Letter from B. F. Withers, 28 December 1841

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Natchez Mi Dec 28th. 1841
Majr. Genl. Jos. Smith
Dr Sir,
As the agent of a large and  respectable secret association of Gentlmen asso ciated together for the purpose of [blank] I  am required to ask of you first, whether or not the  Mormons would not prefer building their  in a better and a richer country than you now oc cupy, and where you would not only remain free  from molestation, but would in a short time in  all probability become the rulers of the Land
Secondly— whether or not the officers & privates  of the Nauvoo Legion would unite with our associ ation in an expedition which if successful wou ld secure to all engaged honor & wealth, and  whose united strength we believe cannot fail of  success— I feel that although an entire stranger  to you the importance of the subject matter of this let ter is a sufficient apology for my sending it, and  as it is written in good faith and for the mutual ben efit of both parties I trust it will be answered punctually  and candidly— should you be disposed to form the proposed  alliance, on rec’t of your answer our expedition and plans  so far as matured, together with our strength which exceeds  yours shall be fully made known to you— in conclusion per mit me to express the high regard and esteem I have  for yourself—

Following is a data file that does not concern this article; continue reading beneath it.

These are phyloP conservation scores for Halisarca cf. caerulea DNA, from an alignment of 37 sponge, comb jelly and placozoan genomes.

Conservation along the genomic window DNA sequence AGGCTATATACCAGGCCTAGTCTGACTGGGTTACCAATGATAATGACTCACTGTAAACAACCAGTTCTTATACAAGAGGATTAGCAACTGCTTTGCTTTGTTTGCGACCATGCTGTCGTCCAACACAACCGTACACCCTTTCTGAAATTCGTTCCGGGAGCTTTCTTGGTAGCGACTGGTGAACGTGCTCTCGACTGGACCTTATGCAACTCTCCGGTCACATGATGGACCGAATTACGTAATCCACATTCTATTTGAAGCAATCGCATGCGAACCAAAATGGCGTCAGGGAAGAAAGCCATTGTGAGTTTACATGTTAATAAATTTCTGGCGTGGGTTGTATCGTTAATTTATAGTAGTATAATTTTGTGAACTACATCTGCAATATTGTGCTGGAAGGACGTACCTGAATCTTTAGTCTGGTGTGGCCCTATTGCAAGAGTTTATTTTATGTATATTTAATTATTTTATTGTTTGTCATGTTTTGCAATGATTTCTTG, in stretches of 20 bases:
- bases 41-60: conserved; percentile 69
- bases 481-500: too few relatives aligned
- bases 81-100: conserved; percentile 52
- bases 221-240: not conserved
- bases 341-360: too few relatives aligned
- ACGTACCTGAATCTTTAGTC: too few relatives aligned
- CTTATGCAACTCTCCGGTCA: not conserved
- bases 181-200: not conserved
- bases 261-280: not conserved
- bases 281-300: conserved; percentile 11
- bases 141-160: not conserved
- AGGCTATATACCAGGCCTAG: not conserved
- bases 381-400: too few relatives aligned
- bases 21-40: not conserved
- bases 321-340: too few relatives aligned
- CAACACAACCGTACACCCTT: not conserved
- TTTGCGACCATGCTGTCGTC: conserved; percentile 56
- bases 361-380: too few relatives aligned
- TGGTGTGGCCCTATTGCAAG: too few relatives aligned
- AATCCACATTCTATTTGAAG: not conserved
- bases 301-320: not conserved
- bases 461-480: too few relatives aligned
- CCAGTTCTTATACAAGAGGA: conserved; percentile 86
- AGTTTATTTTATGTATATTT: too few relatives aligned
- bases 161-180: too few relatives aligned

respectfully— yr obt st
B. F. Withers [p. [1]]
Natchez Mi Dec 28th. 1841
Majr. Genl. Jos. Smith
Dr Sir,
As the agent of a large and respectable secret association of Gentlmen associated together for the purpose of [blank] I am required to ask of you first, whether or not the Mormons would not prefer building their in a better and a richer country than you now occupy, and where you would not only remain free from molestation, but would in a short time in all probability become the rulers of the Land
Secondly— whether or not the officers & privates of the Nauvoo Legion would unite with our association in an expedition which if successful would secure to all engaged honor & wealth, and whose united strength we believe cannot fail of success— I feel that although an entire stranger to you the importance of the subject matter of this letter is a sufficient apology for my sending it, and as it is written in good faith and for the mutual benefit of both parties I trust it will be answered punctually and candidly— should you be disposed to form the proposed alliance, on rec’t of your answer our expedition and plans so far as matured, together with our strength which exceeds yours shall be fully made known to you— in conclusion permit me to express the high regard and esteem I have for yourself—
respectfully— yr obt st
B. F. Withers [p. [1]]
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